Shayne Blank doesn’t expect to make friends or even really get to know anyone when he comes to town. Then he walks into the police station to confess to a murder. Shayne’s confession is woven with a narrative from the perspectives of Shayne’s newest (most well-dressed) friend Mikey and the world weary detective interviewing Shayne.
The story here has good writing as well as an intriguing premise. Unfortunately that does not make for a good book in this case. Mikey, who narrates most of the story, is a caricature at best with his pipsqueak persona and suit-wearing style. The phrasing throughout the novel verges on the absurd with motorcycles being referred to as “crotch rockets” at least three times, among other atrocities.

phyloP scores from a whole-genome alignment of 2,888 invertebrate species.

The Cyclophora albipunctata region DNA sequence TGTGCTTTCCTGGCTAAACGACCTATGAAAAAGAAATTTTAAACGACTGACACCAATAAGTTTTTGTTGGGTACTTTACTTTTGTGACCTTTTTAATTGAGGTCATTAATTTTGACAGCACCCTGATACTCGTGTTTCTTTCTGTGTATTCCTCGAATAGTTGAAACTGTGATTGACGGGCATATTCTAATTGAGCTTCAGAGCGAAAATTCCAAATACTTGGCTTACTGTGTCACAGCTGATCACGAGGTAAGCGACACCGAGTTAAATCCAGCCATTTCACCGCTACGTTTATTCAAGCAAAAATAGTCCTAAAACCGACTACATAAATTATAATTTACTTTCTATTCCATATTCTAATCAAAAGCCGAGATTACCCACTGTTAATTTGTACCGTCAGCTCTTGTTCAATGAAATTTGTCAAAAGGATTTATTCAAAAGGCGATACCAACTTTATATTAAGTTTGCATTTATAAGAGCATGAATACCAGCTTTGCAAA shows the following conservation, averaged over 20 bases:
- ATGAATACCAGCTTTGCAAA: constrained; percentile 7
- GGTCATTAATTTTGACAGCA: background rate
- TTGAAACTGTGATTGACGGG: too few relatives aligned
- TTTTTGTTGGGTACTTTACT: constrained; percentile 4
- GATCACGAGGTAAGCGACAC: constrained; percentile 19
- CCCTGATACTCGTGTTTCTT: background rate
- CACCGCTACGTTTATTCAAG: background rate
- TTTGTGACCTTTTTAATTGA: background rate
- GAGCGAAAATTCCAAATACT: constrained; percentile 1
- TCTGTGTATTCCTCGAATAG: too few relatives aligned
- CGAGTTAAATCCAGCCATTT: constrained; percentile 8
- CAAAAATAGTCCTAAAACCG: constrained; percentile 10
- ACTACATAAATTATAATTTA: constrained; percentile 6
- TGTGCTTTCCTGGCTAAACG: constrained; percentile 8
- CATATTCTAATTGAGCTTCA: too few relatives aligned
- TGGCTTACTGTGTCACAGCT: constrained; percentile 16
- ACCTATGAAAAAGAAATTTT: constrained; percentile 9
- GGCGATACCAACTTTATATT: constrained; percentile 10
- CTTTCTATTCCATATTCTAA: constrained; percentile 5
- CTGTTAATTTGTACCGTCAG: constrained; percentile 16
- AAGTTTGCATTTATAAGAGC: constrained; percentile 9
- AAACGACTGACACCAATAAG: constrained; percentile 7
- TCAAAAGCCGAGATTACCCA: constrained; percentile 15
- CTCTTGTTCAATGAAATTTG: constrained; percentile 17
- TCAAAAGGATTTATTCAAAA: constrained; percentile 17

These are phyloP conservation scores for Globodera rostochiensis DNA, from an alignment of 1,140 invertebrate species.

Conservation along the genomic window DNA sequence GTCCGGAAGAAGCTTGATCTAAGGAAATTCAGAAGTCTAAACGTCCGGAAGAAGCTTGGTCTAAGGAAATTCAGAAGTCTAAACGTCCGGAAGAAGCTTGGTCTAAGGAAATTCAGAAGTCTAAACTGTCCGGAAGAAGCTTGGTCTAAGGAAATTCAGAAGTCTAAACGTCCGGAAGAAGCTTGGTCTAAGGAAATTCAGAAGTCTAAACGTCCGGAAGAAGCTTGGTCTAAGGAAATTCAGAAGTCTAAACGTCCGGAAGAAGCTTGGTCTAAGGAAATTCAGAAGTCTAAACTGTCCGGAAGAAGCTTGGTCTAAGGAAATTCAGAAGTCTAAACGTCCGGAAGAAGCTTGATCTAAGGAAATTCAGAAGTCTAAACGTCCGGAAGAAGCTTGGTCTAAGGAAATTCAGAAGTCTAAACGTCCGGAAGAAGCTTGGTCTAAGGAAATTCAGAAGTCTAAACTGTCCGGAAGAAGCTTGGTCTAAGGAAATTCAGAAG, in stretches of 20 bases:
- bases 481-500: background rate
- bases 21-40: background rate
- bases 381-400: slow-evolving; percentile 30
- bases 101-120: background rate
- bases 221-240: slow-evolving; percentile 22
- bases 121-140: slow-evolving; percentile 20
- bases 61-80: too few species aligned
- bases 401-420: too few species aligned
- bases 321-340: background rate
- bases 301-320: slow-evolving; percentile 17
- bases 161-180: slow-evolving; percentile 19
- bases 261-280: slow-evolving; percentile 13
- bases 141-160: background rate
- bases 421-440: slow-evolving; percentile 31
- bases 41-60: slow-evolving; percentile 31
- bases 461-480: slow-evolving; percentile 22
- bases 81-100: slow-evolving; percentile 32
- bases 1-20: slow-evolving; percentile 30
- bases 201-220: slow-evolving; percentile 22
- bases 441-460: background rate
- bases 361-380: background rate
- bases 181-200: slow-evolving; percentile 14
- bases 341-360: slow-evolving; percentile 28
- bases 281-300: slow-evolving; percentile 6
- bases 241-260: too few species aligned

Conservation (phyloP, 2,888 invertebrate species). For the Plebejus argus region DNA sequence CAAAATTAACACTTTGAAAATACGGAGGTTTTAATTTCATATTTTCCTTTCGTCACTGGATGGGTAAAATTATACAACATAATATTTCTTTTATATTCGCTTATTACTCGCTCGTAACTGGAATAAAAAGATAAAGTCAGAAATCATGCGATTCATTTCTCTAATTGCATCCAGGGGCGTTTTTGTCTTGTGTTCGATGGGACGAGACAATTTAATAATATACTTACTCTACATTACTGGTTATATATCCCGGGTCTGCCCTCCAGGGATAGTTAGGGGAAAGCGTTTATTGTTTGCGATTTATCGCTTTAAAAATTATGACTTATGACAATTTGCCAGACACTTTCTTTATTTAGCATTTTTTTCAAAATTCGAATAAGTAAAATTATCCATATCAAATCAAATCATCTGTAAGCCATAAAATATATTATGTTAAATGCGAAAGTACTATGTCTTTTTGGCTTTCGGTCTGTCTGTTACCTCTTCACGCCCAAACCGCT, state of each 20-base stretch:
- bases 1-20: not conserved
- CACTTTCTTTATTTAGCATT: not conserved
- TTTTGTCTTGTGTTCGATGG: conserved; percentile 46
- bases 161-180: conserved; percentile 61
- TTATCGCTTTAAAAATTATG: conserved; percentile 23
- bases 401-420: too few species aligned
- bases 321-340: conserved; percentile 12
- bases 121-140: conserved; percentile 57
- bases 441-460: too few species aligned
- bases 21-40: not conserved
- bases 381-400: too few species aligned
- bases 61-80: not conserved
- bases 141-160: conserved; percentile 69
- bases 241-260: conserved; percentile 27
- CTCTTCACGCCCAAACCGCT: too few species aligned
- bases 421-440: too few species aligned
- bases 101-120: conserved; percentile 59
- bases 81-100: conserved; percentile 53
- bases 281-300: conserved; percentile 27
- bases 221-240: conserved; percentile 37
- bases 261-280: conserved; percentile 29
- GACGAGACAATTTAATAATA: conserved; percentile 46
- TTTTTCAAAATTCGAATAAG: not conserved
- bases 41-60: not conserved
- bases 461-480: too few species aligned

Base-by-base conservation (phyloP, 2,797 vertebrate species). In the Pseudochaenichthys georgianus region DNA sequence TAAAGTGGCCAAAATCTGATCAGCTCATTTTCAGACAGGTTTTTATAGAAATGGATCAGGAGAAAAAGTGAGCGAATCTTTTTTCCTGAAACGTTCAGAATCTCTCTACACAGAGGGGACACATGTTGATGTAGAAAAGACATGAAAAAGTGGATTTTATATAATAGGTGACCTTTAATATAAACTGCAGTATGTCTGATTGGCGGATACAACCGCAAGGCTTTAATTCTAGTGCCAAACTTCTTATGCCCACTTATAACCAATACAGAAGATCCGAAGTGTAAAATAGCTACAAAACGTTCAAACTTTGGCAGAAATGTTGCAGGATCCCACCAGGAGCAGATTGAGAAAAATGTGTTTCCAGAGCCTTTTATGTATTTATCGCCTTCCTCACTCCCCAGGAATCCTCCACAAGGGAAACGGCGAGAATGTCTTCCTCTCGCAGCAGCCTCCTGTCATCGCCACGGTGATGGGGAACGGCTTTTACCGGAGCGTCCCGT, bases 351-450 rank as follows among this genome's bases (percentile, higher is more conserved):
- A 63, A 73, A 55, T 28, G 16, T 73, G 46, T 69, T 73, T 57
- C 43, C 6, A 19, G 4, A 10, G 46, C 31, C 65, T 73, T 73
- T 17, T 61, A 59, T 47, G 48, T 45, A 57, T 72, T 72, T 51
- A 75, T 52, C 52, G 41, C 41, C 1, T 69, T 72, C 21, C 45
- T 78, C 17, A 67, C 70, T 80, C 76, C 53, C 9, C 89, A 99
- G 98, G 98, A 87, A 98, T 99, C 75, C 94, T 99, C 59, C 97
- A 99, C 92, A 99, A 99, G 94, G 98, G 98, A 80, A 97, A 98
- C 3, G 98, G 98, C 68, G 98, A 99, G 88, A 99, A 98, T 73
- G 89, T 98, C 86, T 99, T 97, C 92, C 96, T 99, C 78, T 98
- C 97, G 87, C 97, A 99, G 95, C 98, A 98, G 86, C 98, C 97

Shayne is an under-developed character. Readers learn more about him in the last chapter than they do in the entire rest of the novel. While the idea is sound, and the story is short making it potentially great for reluctant readers, the characters drag this book down. The premise of a high school bully having the capacity to menace an entire town quickly wears thin as do the stunningly flat female character (because yes, there is only one).